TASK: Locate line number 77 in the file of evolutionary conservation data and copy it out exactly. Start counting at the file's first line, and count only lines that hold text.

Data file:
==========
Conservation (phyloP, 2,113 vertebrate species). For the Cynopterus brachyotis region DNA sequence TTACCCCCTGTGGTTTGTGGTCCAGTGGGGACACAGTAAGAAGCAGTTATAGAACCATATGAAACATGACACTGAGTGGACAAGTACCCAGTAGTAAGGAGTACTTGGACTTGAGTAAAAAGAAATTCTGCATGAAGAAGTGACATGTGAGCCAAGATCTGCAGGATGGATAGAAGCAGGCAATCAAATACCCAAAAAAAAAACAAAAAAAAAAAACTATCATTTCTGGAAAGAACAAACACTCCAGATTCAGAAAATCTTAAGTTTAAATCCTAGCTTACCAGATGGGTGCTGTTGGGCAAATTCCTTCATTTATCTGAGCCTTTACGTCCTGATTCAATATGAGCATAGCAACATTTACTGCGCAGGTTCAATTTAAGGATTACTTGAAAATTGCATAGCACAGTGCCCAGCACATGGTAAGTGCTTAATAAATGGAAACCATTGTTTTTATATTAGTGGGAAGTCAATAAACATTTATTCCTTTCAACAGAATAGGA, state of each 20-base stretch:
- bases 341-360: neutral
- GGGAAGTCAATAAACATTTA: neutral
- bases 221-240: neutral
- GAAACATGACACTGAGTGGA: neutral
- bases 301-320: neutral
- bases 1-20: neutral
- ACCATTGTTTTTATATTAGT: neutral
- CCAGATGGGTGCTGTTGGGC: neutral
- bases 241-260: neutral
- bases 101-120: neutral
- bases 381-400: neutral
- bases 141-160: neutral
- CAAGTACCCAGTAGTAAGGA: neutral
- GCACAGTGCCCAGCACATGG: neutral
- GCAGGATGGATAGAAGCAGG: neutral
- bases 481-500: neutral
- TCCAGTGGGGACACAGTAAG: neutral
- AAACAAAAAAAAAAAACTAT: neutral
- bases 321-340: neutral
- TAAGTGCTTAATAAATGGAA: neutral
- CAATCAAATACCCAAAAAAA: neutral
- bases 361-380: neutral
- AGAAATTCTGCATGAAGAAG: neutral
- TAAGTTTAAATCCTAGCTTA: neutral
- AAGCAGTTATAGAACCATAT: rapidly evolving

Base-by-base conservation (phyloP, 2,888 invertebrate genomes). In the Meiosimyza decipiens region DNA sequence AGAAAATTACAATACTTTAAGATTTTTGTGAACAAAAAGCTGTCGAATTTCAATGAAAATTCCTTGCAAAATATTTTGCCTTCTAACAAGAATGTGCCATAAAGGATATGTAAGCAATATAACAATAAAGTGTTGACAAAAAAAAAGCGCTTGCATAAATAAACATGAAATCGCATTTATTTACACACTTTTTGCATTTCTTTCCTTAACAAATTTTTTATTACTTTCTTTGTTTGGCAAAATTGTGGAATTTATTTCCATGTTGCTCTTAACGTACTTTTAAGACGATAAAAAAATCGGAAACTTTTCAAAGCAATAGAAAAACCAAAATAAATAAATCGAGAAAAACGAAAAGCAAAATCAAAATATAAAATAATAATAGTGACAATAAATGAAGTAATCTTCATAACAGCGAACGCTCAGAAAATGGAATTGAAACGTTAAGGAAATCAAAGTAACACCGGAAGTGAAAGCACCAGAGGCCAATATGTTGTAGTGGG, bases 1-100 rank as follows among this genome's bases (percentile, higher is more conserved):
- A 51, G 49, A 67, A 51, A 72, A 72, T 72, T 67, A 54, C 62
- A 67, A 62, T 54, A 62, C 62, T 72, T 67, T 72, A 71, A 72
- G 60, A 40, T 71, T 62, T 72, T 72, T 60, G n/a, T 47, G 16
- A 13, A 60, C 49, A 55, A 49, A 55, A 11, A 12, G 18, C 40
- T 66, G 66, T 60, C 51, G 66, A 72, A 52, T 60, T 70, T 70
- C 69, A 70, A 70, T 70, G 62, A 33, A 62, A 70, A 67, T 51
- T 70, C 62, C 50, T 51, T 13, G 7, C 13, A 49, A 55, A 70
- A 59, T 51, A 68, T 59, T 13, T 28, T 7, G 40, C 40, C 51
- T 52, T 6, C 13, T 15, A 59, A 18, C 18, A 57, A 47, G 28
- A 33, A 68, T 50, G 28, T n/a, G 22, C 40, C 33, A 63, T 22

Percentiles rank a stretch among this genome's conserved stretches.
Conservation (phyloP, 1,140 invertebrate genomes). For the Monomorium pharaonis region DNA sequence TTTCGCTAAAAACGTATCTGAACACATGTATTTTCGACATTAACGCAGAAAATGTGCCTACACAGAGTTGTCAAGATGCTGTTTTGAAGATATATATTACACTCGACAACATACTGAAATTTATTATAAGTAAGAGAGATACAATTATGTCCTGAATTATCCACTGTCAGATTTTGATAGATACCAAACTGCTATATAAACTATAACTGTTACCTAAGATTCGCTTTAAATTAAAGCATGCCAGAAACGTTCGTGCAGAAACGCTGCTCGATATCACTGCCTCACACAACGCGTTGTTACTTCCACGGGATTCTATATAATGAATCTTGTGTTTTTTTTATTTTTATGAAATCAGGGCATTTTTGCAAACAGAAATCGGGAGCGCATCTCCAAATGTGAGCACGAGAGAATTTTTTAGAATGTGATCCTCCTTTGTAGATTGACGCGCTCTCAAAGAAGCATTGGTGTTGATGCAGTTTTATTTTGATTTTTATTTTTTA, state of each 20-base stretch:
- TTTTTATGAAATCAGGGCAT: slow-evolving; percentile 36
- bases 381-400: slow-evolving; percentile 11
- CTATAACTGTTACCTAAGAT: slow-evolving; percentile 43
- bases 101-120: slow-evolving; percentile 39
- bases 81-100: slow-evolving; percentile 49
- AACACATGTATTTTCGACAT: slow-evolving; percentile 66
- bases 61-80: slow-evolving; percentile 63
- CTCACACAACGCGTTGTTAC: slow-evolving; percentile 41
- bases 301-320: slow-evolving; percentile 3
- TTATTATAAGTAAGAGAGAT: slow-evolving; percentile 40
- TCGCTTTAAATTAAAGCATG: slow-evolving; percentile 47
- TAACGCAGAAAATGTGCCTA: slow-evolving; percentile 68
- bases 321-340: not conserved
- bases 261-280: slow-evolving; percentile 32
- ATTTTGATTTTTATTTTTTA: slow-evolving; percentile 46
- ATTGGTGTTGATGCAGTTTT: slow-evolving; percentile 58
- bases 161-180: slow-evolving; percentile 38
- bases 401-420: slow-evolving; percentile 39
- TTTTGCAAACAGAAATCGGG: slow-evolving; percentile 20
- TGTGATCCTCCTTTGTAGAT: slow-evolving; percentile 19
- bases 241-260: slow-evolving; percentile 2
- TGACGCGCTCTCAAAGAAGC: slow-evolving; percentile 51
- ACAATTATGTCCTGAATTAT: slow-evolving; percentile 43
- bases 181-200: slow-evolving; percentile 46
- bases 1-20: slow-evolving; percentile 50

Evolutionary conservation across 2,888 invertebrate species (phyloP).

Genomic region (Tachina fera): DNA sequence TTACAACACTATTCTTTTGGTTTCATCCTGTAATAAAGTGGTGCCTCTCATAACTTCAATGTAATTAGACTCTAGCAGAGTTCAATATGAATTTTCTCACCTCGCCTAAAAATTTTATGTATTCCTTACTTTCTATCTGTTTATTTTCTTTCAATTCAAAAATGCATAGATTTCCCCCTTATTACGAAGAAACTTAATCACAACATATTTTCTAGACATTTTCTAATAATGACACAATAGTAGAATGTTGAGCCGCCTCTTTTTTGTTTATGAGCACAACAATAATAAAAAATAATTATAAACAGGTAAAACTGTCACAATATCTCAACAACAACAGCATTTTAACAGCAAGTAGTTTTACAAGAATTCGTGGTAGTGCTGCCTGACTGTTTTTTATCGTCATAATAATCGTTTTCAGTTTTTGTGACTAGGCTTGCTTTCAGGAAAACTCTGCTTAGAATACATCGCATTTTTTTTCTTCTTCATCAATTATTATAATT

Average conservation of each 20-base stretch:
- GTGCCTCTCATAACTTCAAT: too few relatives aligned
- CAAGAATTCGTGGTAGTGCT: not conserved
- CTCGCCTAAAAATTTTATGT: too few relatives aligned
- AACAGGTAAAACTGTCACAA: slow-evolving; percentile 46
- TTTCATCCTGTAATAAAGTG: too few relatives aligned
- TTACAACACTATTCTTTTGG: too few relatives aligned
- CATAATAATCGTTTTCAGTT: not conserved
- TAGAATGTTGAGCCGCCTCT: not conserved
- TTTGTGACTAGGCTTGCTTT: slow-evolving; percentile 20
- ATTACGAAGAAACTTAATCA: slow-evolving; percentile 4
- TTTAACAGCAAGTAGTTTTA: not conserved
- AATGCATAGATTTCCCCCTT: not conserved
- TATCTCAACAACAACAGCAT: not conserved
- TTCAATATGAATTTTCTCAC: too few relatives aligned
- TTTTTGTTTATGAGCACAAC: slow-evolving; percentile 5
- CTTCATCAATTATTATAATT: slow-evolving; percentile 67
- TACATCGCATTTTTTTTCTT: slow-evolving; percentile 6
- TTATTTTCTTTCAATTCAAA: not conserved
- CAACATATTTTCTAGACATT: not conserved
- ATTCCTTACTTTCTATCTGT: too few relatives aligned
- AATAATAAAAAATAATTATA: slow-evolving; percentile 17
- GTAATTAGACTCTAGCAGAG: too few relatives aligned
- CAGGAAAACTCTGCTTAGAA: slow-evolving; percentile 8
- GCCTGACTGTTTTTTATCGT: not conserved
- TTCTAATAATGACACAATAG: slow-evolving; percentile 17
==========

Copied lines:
- ATTACGAAGAAACTTAATCA: slow-evolving; percentile 4